57. Bezdek J. A convergence theorem for the fuzzy ISODATA clustering algorithm. IEEE Trans. Pattern Anal. Machine Intell. 1980;2(1):1–8. [PubMed]

58. Titterington DM, Smith AFM, Makov UE. Statistical Analysis of Finite Mixture Distrubutions. Chichester, UK: John Wiley and Sons; 1985.

59. Pham DL, Prince JL. Adaptive fuzzy segmentation of magnetic resonance images. IEEE Transactions on Medical Imaging. 1998;18(9):737–752. [PubMed]

60. Pham DL, Prince JL. An adaptive fuzzy c-means algorithm for image segmentation in the presence of intensity inhomogeneities. Pattern Recognition Letters. 1999;20(1):57–68.

61. Ahmed MN, Yamany SM, Farag AA, Moriarty T. A bias field estimation and adaptive segmentation of MRI data using a modified Fuzzy C-Means algorithm. Proc. of 13th Int. Conf. on Computer Assisted Radiology and Surgery.1999.

62. Ahmed MN, Yamany SM, Mohamed N, Farag AA. A modified fuzzy c-means algorithm for bias field estimation and segmentation of MRI data. IEEE Transactions on Medical Imaging. 2002;21(3):193–199. [PubMed]

63. Gopal SS, Hebert TJ. Maximum likelihood pixel labeling using a spatially variant finite. IEEE Transaction on Nuclear Science. 1999;44(4):1578–1582.

64. Laidlaw DH, Fleischer KW, Barr AH. A poster presented at the First International Workshop on Statistical Mixture Modeling. France: Aussois; 1995. Bayesian mixture classification of mri data for geometric modeling and visualization.

65. Ahmed MN, Yamany SM, Mohamed N, Farag AA, Moriarty T. A modified fuzzy c-means algorithm for bias field estimation and segmentation of mri data. IEEE Transactions on Medical Imaging. 2002;21(3) [PubMed]

66. Kindlmann G, Darkin JW. Semi-automatic generation of transfer functions for direct volume rendering. Proceedings of 1998 Symposium on Volume Visualization; 1998. pp. 79–86.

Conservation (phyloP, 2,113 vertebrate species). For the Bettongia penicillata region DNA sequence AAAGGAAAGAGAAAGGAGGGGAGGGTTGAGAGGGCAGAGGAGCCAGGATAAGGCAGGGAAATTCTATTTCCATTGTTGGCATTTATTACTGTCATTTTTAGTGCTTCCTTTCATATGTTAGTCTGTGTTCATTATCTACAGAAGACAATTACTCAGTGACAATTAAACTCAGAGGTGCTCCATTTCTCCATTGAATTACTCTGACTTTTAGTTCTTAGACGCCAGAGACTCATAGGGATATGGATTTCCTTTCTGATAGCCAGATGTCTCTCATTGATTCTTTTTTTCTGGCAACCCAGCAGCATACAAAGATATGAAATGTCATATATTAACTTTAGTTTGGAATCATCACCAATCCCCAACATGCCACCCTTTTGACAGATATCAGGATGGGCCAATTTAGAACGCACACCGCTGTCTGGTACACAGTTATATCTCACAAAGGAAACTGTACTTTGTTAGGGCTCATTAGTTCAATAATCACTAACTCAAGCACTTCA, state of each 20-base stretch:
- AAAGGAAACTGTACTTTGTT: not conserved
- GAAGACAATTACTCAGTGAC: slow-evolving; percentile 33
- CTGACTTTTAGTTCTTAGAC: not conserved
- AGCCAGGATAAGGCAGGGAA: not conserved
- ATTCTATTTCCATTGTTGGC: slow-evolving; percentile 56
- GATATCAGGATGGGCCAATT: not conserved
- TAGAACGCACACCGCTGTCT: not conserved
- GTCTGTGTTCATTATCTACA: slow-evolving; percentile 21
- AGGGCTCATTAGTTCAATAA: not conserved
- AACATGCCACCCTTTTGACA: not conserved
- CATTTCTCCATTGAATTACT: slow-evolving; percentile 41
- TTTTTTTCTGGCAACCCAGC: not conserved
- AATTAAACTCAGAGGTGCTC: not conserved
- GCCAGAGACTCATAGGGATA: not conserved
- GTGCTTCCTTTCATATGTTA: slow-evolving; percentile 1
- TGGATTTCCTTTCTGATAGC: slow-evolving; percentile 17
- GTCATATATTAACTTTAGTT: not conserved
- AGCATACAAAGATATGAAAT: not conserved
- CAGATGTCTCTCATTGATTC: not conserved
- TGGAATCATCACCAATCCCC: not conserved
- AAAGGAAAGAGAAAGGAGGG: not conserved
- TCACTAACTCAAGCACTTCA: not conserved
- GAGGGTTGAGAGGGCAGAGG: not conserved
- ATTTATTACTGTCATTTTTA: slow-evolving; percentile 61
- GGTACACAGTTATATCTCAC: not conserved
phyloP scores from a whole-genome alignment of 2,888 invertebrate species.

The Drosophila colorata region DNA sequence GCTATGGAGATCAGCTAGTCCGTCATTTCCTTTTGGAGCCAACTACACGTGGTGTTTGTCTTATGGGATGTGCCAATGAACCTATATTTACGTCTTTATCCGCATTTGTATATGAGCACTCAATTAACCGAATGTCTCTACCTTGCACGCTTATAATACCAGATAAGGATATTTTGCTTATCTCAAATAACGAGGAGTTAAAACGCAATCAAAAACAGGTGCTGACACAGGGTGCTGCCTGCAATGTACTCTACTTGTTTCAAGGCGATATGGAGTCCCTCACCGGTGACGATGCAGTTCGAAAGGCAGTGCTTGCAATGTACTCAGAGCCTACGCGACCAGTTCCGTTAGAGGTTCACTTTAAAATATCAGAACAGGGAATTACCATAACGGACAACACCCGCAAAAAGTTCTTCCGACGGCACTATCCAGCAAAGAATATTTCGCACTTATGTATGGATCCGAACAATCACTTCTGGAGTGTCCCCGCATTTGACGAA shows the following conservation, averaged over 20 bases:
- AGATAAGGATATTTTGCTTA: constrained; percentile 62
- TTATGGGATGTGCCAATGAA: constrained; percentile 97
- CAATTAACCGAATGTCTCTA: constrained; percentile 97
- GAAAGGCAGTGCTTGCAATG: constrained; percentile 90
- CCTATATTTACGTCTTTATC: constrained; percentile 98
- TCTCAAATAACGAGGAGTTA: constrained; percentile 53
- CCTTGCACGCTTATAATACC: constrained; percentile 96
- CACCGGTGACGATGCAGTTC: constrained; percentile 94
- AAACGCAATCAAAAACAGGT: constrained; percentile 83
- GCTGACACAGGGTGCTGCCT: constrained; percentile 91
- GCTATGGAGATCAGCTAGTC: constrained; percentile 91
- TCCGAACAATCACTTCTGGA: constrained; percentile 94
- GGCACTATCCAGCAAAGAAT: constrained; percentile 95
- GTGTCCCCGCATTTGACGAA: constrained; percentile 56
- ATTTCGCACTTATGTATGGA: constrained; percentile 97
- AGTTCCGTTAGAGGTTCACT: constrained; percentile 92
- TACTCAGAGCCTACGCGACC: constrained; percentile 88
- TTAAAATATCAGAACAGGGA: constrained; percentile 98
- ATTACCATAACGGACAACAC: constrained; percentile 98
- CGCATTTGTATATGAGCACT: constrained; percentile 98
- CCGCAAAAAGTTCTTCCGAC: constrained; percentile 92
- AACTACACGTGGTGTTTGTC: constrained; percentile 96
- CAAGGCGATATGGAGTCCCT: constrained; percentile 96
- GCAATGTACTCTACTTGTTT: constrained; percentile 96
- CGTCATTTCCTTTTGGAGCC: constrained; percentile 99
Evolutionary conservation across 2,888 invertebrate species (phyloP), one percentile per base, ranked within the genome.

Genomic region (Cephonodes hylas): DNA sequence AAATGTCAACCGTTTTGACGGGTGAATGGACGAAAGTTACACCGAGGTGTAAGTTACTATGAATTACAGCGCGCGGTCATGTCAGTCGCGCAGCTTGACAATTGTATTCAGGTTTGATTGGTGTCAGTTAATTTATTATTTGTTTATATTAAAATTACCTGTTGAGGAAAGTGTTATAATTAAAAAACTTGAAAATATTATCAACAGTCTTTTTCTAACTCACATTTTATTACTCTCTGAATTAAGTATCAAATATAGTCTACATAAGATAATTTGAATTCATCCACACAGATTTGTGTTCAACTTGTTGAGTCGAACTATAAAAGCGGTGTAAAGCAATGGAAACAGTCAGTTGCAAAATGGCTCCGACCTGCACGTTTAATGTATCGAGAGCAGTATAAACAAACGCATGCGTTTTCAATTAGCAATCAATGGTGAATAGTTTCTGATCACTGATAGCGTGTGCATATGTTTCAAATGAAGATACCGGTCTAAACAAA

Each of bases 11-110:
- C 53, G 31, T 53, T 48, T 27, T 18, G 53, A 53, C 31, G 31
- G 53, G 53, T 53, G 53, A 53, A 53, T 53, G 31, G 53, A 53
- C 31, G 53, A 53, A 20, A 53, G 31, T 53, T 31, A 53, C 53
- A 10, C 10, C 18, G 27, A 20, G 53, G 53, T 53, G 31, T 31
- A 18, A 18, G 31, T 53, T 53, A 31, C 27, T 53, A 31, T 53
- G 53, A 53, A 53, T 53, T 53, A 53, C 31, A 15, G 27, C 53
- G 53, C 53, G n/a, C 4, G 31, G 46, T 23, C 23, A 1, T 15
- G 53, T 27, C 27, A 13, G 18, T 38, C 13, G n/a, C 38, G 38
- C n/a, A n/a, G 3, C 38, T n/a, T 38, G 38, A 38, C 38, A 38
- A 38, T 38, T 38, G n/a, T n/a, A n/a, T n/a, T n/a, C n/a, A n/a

67. Laidlaw D. PhD thesis. CalTech Univ.; 1995. Geometric Model Extraction from Magnetic Resonance Volume Data.

68. Tomasi C, Madcuchi R. Bilateral filtering for gray and color images. Proceedings of the 1998 IEEE International Conference on Computer Vision; Bombay, India. 1998. pp. 839–846.

69. Xu C, Prince JL. Snakes, shapes, and gradient vector flow. IEEE Trans. Image Processing. 1998;7(3):359–369. [PubMed]

70. Yu Z, Bajaj C. Normalized gradient vector diffusion and image segmentation. Proceedings of European Conference on Computer Vision; 2002. pp. 517–530.

71. Bajaj C, Pascucci V, Schikore D. The contour spectrum. Proc. of IEEE Visualization Conference; 1997. pp. 167–173.

72. Park S, Bajaj C. Feature selection of 3d volume data through multi-dimensional transfer functions. Pattern Recognition Letters. 2007;28(3):367–374. [PMC free article] [PubMed]

73. Ellis R. Macromolecular crowding: obvious but underappreciated. Trends Biochem. Sci. 2001;26(10):597–604. [PubMed]

74. Hessler D, Young SJ, Ellisman MH. A flexible environment for the visualization of three-dimensional biological structures. Journal of Structural Biology. 1996;116(1):113–119. [PubMed]

75. Kremer J, Mastronarde D, McIntosh J. Computer visualization of three-dimensional image data using imod. J Struct Biol. 1996;116:71–76. [PubMed]

76. Li Y, Leith A, Frank J. Tinkerbell-a tool for interactive segmentation of 3d data. Journal of Structural Bioloby. 1997;120(3):266–275. [PubMed]

77. McEwen B, Marko M. Three-dimensional electron micros-copy and its application to mitosis research. Methods Cell Biol. 1999;61:81–111. [PubMed]

78. Harlow M, Ress D, Stoschek A, Marshall R, McMahan U. The architecture of active zone material at the frog’s neuromuscular junction. Nature. 2001;409:479–484. [PubMed]

79. Volkmann N. A novel three-dimensional variant of the watershed transform for segmentation of electron density maps. Journal of Structural Biology. 2002;138(1–2):123–129. [PubMed]

80. Frangakis AS, Hegerl R. Segmentation of two- and three-dimensional data from electron microscopy using eigenvector analysis. Journal of Structural Biology. 2002;138(1–2):105–113. [PubMed]

81. Zhou ZH, Baker ML, Jiang W, Dougherty M, Jakana J, Dong G, Lu G, Chiu W. Electron cryomicroscopy and bioinformatics suggest protein fold models for rice dwarf virus. Nature Structural Biology. 2001;8(10):868–873. [PubMed]

82. Jiang W, Li Z, Baker ML, Prevelige PE, Chiu W. Coat protein fold and maturation transition of bacteriophage p22 seen at subnanometer resolution. Nature Structural Biology. 2003;10(2):131–135. [PubMed]